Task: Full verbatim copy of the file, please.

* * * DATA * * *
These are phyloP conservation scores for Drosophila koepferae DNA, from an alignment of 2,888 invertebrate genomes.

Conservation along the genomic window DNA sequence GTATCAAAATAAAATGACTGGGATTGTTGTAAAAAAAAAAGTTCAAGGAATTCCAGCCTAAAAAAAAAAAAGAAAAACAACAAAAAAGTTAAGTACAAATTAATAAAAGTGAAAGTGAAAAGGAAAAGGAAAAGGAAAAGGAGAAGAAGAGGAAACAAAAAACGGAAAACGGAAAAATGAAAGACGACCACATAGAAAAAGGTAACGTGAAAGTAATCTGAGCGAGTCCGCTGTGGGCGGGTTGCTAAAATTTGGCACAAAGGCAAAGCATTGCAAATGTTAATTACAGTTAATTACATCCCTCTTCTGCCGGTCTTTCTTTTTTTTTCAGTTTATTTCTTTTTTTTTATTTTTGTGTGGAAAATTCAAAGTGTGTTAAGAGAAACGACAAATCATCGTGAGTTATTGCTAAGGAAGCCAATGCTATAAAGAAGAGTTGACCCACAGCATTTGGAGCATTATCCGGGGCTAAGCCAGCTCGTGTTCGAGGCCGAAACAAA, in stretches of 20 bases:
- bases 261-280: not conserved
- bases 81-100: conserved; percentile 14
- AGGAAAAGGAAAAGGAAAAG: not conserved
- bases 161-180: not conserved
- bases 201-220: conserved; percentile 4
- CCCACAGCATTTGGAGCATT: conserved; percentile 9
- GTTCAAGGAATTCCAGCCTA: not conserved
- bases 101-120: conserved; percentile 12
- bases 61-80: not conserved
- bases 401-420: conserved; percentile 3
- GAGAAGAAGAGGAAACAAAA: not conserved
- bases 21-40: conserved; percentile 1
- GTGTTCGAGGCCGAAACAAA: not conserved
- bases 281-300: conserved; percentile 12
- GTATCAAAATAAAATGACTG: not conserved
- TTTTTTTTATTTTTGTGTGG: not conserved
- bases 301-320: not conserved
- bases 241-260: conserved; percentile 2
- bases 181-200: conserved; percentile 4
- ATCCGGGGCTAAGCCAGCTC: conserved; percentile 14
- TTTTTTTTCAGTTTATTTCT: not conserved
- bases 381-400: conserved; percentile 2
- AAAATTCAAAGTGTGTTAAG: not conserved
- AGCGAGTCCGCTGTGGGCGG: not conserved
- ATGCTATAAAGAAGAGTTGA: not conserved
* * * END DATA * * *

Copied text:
These are phyloP conservation scores for Drosophila koepferae DNA, from an alignment of 2,888 invertebrate genomes.

Conservation along the genomic window DNA sequence GTATCAAAATAAAATGACTGGGATTGTTGTAAAAAAAAAAGTTCAAGGAATTCCAGCCTAAAAAAAAAAAAGAAAAACAACAAAAAAGTTAAGTACAAATTAATAAAAGTGAAAGTGAAAAGGAAAAGGAAAAGGAAAAGGAGAAGAAGAGGAAACAAAAAACGGAAAACGGAAAAATGAAAGACGACCACATAGAAAAAGGTAACGTGAAAGTAATCTGAGCGAGTCCGCTGTGGGCGGGTTGCTAAAATTTGGCACAAAGGCAAAGCATTGCAAATGTTAATTACAGTTAATTACATCCCTCTTCTGCCGGTCTTTCTTTTTTTTTCAGTTTATTTCTTTTTTTTTATTTTTGTGTGGAAAATTCAAAGTGTGTTAAGAGAAACGACAAATCATCGTGAGTTATTGCTAAGGAAGCCAATGCTATAAAGAAGAGTTGACCCACAGCATTTGGAGCATTATCCGGGGCTAAGCCAGCTCGTGTTCGAGGCCGAAACAAA, in stretches of 20 bases:
- bases 261-280: not conserved
- bases 81-100: conserved; percentile 14
- AGGAAAAGGAAAAGGAAAAG: not conserved
- bases 161-180: not conserved
- bases 201-220: conserved; percentile 4
- CCCACAGCATTTGGAGCATT: conserved; percentile 9
- GTTCAAGGAATTCCAGCCTA: not conserved
- bases 101-120: conserved; percentile 12
- bases 61-80: not conserved
- bases 401-420: conserved; percentile 3
- GAGAAGAAGAGGAAACAAAA: not conserved
- bases 21-40: conserved; percentile 1
- GTGTTCGAGGCCGAAACAAA: not conserved
- bases 281-300: conserved; percentile 12
- GTATCAAAATAAAATGACTG: not conserved
- TTTTTTTTATTTTTGTGTGG: not conserved
- bases 301-320: not conserved
- bases 241-260: conserved; percentile 2
- bases 181-200: conserved; percentile 4
- ATCCGGGGCTAAGCCAGCTC: conserved; percentile 14
- TTTTTTTTCAGTTTATTTCT: not conserved
- bases 381-400: conserved; percentile 2
- AAAATTCAAAGTGTGTTAAG: not conserved
- AGCGAGTCCGCTGTGGGCGG: not conserved
- ATGCTATAAAGAAGAGTTGA: not conserved